Seiler: Twitter goes full dystopia

If you haven’t already seen the new adaptation of William Gibson’s 2014 novel “The Peripheral” on Amazon Prime. Apart from the disappointing non-fiction parts, it’s a lot of fun.

The story takes place a few years from now in the rural south, where our young heroine Flynne is traversing the bottom rungs of the digital economy. One of her spurs is landing a contract as a paid virtual-reality gamer, which leads to her being hired by a shadowy corporation to beta-test a new game in a believably realistic futuristic metropolis. It turns out that she has arrived in London about a century in the future after the Earth-shattering “Jackpot” in a catastrophic set.

Flynne becomes a pawn in an espionage war between klepto-aristocrats: one side goes back in time to play with human history like an oblivious child, while the other side tries to undo that damage and make Jackpo better. to come

“The Peripheral” has a lot of humor that comes from the digital communication between the future and the past: the London setting is in our day when huge wads of money can be moved and buy everything from 3-D printing chains to quick-response mercenaries. They refer to Flynne’s reality as a “pinto,” one of the infinite branches created whenever someone digs into the past.

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There is great irony in the fact that Amazon, whose CEO Jeff Bezos is one of the world’s richest men, is producing a TV series.

At the top of that list is Elon Musk. There’s a character based on his name alone — who seems to have walked out of a Thomas Pynchon novel before entering Gibson’s novel. Musk’s takeover of Twitter has been less than 10 days old, and the platform is already plunged into chaos and uncertainty. As I write this on Friday, Musk has laid off half the company’s workforce as it tries to generate $1 billion a year in reported profits for debt service.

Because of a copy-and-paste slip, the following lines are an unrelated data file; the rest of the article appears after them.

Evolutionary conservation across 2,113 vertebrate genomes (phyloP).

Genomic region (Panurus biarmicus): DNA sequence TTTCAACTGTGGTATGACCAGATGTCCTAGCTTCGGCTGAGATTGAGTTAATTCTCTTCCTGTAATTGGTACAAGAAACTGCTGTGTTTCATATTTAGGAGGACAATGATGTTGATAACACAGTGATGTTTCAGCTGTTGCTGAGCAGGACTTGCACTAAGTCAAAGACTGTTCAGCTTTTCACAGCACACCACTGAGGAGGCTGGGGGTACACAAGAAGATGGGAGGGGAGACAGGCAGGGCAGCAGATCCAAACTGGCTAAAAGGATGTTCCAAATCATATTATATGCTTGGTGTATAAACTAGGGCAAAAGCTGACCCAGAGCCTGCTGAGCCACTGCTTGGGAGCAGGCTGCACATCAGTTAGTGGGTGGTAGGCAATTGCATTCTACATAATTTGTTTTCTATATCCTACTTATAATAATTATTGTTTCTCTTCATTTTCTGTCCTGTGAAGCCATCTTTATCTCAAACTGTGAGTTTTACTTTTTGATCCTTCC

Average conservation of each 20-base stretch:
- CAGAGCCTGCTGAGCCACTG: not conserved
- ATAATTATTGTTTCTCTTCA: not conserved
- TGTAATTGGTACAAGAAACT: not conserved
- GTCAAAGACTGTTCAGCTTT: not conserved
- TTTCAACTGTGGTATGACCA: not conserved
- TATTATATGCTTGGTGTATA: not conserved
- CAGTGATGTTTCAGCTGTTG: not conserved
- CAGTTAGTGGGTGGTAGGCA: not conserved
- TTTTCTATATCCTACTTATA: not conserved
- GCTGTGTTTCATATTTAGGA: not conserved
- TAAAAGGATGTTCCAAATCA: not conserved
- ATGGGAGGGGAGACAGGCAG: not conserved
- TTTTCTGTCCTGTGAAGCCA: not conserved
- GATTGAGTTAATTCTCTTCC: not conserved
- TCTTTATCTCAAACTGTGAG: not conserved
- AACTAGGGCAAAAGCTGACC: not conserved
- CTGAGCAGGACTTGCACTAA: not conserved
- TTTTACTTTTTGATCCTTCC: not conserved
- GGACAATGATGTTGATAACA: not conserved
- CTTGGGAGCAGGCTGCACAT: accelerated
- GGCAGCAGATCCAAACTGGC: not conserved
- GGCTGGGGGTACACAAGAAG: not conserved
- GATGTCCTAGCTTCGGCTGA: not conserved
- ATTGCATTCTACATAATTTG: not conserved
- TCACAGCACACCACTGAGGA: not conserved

Musk’s first big monetization idea involved charging users who wanted a level of “blue-check” verification — often derided by many as bottom-up, stupid media elites. As the editor of a medium-sized newspaper, I want to make it clear that my family has been ridiculed for years for refusing to be verified, and if you think you have to pay $8 a month for someone. Privileged

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To borrow a plot from HBO’s “Westworld” (a show that shares creative talent with “The Peripheral”): Twitter’s business model has never been built around delivering a product. Powerful pieces of journalism; or misrepresentations about COVID-19 magic pills. If Musk wants to sell more ads around those things to generate more revenue, then go for it.

However, it should be noted that if the sidewalk starts to smell like salmon, few people will want to visit. A search for the N-word on Twitter last weekend revealed how many racists were excited by Musk’s arrival, rendering the word with copycats in clever graphic styles like Jack Nicholson in “The Shining.” Makes Jack a stupid boy.” I’ve reported a dozen of these accounts for violating Twitter’s ban on the use of racial/ethnic slurs. As of Friday, only three of them had been dealt with.

Musk decided to treat advertisers’ horror by responding to a candy store owner’s concern about a storefront window featuring a teenage thug in a leather jacket. “Twitter’s revenue has plummeted as activist groups put pressure on advertisers. With content moderation, nothing has changed and we have done everything we can to appease activists,” he tweeted. “Extremely nasty! They are trying to destroy free speech in America.” We’ve got a nice democracy – if anything happens to that, it would be a shame.

On Friday, NBC’s Ben Collins noted that Musk, whose Twitter bio notes that he’s covering the “dystopia beat” (a phrase that couldn’t be more sci-fi), could have harmful effects on Election Day. “The website is built on stilts and it can fall apart,” Collins said on MSNBC, summarizing the employees who took the bullet. If Musk allows up to $8 to screen people on Monday, the result will be candidates, election officials; He said the result of country-by-country spamming could be a galaxy of fake accounts, implying that it’s only for journalists or the public.

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A real jackpot!

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